Biden’s Climate Change Message: Systemic Racism Is To Blame

Joe Biden named Maggie Thomas as Domestic Climate Policy Chief and Cecilia Martinez as Senior Director of Environmental Justice, these two individuals have both cited racial inequality as a reason for Climate Change. This comparison has been the talking point of activists for several years and is considered to be a part of the intersectional politics the left has taken up in recent years. More on these appointments form Washington Free Beacon: 

“Unless intentionally interrupted, systemic racism will continue to be a major obstacle to creating a healthy planet,” Martinez said in a 2019 press release touting her “Equitable & Just” climate platform. “The only path forward is to design national climate policies that are centered on justice.”

For Thomas and Martinez, such policies require “massive” government spending and the “realignment of public dollars at all levels.” Thomas’s climate plan demands “trillions” in public investment—not only to “crack down” on oil production and shift away from the nation’s “fossil fuel economy” but also to fund welfare programs, including rent and utility relief. Martinez’s platform calls for much of the same, including increased government investment into “affordable and quality housing.”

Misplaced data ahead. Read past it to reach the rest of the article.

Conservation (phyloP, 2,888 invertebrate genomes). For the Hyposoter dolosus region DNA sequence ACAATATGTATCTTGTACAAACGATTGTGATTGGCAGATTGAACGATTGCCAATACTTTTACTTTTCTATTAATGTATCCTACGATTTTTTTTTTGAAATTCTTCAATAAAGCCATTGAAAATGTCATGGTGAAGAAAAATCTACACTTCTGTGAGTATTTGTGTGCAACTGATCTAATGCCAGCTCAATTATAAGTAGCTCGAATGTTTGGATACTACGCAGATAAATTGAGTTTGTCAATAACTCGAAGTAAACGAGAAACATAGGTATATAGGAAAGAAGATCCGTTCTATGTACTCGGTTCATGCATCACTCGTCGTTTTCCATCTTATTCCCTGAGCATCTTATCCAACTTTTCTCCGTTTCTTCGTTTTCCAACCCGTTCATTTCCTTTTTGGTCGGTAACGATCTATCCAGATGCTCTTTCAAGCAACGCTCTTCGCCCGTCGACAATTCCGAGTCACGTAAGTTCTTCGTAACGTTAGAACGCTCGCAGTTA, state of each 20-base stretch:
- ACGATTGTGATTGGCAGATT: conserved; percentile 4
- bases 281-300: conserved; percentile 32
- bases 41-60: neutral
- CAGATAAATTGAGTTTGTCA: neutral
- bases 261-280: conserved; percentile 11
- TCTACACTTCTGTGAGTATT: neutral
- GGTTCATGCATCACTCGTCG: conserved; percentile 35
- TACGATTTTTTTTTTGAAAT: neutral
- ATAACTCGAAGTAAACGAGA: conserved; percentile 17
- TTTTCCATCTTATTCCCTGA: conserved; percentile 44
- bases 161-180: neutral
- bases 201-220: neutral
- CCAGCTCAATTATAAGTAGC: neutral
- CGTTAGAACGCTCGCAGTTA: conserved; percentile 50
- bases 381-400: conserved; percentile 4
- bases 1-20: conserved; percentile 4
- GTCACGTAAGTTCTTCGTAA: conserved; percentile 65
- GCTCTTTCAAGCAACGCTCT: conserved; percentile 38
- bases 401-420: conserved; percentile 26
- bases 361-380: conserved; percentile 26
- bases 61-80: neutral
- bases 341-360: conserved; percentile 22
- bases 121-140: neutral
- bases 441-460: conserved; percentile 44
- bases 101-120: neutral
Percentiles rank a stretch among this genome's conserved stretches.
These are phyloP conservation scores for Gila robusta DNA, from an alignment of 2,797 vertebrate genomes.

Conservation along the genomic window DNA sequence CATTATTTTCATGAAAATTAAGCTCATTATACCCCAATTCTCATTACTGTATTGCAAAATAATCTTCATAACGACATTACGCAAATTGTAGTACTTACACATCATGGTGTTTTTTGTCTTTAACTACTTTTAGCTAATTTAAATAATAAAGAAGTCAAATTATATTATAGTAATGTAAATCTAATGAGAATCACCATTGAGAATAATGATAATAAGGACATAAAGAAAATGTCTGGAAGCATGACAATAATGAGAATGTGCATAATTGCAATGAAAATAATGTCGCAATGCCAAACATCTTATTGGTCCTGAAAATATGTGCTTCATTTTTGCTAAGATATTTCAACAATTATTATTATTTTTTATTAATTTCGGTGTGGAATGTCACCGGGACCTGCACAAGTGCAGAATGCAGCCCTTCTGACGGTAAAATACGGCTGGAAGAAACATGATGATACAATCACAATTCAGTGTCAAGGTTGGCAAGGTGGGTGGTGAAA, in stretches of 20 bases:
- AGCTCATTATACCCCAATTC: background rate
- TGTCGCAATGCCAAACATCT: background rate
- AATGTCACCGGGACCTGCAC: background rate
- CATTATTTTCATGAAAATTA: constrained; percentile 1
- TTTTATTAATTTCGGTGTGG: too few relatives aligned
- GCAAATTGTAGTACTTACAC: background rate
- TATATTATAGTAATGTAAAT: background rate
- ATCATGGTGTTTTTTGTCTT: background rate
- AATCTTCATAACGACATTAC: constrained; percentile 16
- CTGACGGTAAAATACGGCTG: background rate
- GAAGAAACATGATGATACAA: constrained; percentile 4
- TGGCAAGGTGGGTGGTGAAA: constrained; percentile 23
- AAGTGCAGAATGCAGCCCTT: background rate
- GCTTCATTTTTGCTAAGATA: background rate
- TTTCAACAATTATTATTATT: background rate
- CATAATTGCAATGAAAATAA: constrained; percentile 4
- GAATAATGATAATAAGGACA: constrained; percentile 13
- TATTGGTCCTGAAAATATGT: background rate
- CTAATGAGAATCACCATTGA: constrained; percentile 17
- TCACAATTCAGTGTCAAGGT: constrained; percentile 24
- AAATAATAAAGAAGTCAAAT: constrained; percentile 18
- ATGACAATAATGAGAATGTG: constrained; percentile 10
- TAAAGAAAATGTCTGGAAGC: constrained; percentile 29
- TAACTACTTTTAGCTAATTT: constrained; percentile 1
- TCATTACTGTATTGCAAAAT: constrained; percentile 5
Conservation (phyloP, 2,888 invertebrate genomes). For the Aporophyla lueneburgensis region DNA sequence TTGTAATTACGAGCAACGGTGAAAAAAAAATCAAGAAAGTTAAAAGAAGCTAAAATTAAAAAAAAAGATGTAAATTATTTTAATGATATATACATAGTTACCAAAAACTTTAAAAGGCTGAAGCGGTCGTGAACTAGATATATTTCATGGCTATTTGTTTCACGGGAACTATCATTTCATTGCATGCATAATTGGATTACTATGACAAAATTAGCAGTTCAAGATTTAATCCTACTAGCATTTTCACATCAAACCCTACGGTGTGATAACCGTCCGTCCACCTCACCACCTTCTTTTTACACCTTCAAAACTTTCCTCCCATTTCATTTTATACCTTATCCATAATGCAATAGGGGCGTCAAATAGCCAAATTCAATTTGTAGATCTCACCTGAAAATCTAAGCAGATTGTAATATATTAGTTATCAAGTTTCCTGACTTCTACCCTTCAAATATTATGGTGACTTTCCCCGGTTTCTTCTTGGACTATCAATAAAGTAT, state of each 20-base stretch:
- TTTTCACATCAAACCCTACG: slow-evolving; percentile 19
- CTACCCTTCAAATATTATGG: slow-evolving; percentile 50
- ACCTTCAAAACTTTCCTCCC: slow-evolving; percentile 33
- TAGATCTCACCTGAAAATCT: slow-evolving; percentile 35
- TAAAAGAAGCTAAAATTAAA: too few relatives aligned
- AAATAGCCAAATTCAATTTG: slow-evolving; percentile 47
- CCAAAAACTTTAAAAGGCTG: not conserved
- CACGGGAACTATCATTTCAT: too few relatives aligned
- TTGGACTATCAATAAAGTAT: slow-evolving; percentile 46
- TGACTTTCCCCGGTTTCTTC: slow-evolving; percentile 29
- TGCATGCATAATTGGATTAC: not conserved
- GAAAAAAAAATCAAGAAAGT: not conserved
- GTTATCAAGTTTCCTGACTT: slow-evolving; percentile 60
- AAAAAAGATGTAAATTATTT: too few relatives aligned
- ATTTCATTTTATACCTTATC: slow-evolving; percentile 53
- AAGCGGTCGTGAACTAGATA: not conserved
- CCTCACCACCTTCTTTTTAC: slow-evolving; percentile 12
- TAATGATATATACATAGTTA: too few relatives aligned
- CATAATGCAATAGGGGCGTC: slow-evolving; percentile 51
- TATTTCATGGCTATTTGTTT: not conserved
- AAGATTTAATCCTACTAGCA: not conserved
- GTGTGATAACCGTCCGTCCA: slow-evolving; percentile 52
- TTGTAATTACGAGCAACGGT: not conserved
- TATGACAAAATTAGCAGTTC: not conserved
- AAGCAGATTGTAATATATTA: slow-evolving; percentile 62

Progressives’ most ambitious climate goals are likely to face congressional opposition from centrist Democrats. Sen. Joe Manchin (D., W. Va.) recently told the Washington Examiner that he would oppose a federal mandate to make utilities carbon-free within 15 years. But Biden could use executive action to implement some of his team’s far-left climate-policy priorities. Thomas’s climate plan, for example, calls on the president-elect to issue an executive order “on day 1” establishing a “government-wide environmental justice initiative” tasked with centering “federal environmental policy around equity, justice, and inclusion.”

Climate Change is a big priority for the left and the incoming Biden administration, while anything major is likely to fail in Congress getting policy like this through is still possible through executive action.



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